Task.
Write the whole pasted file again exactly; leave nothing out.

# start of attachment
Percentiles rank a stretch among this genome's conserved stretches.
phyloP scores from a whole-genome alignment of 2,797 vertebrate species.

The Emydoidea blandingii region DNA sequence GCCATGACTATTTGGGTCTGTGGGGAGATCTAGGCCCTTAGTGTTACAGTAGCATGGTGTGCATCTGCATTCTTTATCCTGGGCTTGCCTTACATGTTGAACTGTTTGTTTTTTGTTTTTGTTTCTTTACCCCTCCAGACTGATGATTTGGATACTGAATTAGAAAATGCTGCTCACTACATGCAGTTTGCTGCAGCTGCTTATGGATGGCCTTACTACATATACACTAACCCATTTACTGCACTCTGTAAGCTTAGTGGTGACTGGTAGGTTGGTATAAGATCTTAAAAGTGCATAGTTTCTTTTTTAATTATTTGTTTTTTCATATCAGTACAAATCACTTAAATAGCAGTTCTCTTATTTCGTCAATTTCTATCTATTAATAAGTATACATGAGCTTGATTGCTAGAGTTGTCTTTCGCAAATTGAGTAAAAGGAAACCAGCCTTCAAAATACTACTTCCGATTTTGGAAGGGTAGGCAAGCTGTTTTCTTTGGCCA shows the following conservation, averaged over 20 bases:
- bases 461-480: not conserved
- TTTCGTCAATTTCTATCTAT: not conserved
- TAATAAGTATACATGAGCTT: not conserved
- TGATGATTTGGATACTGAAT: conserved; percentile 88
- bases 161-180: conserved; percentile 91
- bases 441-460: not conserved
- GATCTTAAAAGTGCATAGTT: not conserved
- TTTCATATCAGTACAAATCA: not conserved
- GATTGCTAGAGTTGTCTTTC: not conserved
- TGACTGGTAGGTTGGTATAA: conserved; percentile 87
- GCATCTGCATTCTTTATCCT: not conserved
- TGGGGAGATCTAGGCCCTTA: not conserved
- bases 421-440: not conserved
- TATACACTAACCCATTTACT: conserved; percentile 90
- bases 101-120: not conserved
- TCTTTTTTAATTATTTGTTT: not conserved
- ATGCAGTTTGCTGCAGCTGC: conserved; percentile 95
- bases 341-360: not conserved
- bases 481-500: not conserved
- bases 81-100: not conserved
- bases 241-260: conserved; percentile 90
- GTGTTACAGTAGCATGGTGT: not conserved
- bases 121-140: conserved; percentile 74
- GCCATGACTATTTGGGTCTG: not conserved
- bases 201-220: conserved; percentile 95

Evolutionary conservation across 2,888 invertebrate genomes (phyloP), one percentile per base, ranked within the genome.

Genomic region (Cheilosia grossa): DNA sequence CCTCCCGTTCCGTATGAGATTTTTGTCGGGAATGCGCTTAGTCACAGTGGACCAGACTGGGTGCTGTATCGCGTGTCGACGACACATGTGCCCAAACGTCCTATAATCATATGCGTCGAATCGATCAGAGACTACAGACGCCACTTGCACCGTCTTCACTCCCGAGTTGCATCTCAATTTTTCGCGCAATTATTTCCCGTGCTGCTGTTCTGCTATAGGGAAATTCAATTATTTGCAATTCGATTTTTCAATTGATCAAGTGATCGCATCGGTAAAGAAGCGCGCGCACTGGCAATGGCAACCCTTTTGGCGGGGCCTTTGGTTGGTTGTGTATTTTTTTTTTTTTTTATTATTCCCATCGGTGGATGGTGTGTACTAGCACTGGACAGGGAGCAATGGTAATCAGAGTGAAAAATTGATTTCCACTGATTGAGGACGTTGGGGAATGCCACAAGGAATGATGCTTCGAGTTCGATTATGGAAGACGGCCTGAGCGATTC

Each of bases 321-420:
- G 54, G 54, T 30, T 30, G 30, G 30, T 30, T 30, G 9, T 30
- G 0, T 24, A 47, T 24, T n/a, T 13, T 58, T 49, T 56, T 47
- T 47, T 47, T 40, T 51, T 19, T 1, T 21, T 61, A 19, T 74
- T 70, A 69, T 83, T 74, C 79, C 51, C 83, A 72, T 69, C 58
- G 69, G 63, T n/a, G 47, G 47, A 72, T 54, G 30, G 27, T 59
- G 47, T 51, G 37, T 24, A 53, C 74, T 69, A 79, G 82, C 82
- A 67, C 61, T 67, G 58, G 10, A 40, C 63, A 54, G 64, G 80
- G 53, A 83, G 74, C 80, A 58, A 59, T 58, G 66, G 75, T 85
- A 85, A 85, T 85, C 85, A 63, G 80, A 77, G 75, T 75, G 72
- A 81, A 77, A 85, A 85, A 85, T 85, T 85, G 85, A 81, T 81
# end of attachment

Percentiles rank a stretch among this genome's conserved stretches.
phyloP scores from a whole-genome alignment of 2,797 vertebrate species.

The Emydoidea blandingii region DNA sequence GCCATGACTATTTGGGTCTGTGGGGAGATCTAGGCCCTTAGTGTTACAGTAGCATGGTGTGCATCTGCATTCTTTATCCTGGGCTTGCCTTACATGTTGAACTGTTTGTTTTTTGTTTTTGTTTCTTTACCCCTCCAGACTGATGATTTGGATACTGAATTAGAAAATGCTGCTCACTACATGCAGTTTGCTGCAGCTGCTTATGGATGGCCTTACTACATATACACTAACCCATTTACTGCACTCTGTAAGCTTAGTGGTGACTGGTAGGTTGGTATAAGATCTTAAAAGTGCATAGTTTCTTTTTTAATTATTTGTTTTTTCATATCAGTACAAATCACTTAAATAGCAGTTCTCTTATTTCGTCAATTTCTATCTATTAATAAGTATACATGAGCTTGATTGCTAGAGTTGTCTTTCGCAAATTGAGTAAAAGGAAACCAGCCTTCAAAATACTACTTCCGATTTTGGAAGGGTAGGCAAGCTGTTTTCTTTGGCCA shows the following conservation, averaged over 20 bases:
- bases 461-480: not conserved
- TTTCGTCAATTTCTATCTAT: not conserved
- TAATAAGTATACATGAGCTT: not conserved
- TGATGATTTGGATACTGAAT: conserved; percentile 88
- bases 161-180: conserved; percentile 91
- bases 441-460: not conserved
- GATCTTAAAAGTGCATAGTT: not conserved
- TTTCATATCAGTACAAATCA: not conserved
- GATTGCTAGAGTTGTCTTTC: not conserved
- TGACTGGTAGGTTGGTATAA: conserved; percentile 87
- GCATCTGCATTCTTTATCCT: not conserved
- TGGGGAGATCTAGGCCCTTA: not conserved
- bases 421-440: not conserved
- TATACACTAACCCATTTACT: conserved; percentile 90
- bases 101-120: not conserved
- TCTTTTTTAATTATTTGTTT: not conserved
- ATGCAGTTTGCTGCAGCTGC: conserved; percentile 95
- bases 341-360: not conserved
- bases 481-500: not conserved
- bases 81-100: not conserved
- bases 241-260: conserved; percentile 90
- GTGTTACAGTAGCATGGTGT: not conserved
- bases 121-140: conserved; percentile 74
- GCCATGACTATTTGGGTCTG: not conserved
- bases 201-220: conserved; percentile 95

Evolutionary conservation across 2,888 invertebrate genomes (phyloP), one percentile per base, ranked within the genome.

Genomic region (Cheilosia grossa): DNA sequence CCTCCCGTTCCGTATGAGATTTTTGTCGGGAATGCGCTTAGTCACAGTGGACCAGACTGGGTGCTGTATCGCGTGTCGACGACACATGTGCCCAAACGTCCTATAATCATATGCGTCGAATCGATCAGAGACTACAGACGCCACTTGCACCGTCTTCACTCCCGAGTTGCATCTCAATTTTTCGCGCAATTATTTCCCGTGCTGCTGTTCTGCTATAGGGAAATTCAATTATTTGCAATTCGATTTTTCAATTGATCAAGTGATCGCATCGGTAAAGAAGCGCGCGCACTGGCAATGGCAACCCTTTTGGCGGGGCCTTTGGTTGGTTGTGTATTTTTTTTTTTTTTTATTATTCCCATCGGTGGATGGTGTGTACTAGCACTGGACAGGGAGCAATGGTAATCAGAGTGAAAAATTGATTTCCACTGATTGAGGACGTTGGGGAATGCCACAAGGAATGATGCTTCGAGTTCGATTATGGAAGACGGCCTGAGCGATTC

Each of bases 321-420:
- G 54, G 54, T 30, T 30, G 30, G 30, T 30, T 30, G 9, T 30
- G 0, T 24, A 47, T 24, T n/a, T 13, T 58, T 49, T 56, T 47
- T 47, T 47, T 40, T 51, T 19, T 1, T 21, T 61, A 19, T 74
- T 70, A 69, T 83, T 74, C 79, C 51, C 83, A 72, T 69, C 58
- G 69, G 63, T n/a, G 47, G 47, A 72, T 54, G 30, G 27, T 59
- G 47, T 51, G 37, T 24, A 53, C 74, T 69, A 79, G 82, C 82
- A 67, C 61, T 67, G 58, G 10, A 40, C 63, A 54, G 64, G 80
- G 53, A 83, G 74, C 80, A 58, A 59, T 58, G 66, G 75, T 85
- A 85, A 85, T 85, C 85, A 63, G 80, A 77, G 75, T 75, G 72
- A 81, A 77, A 85, A 85, A 85, T 85, T 85, G 85, A 81, T 81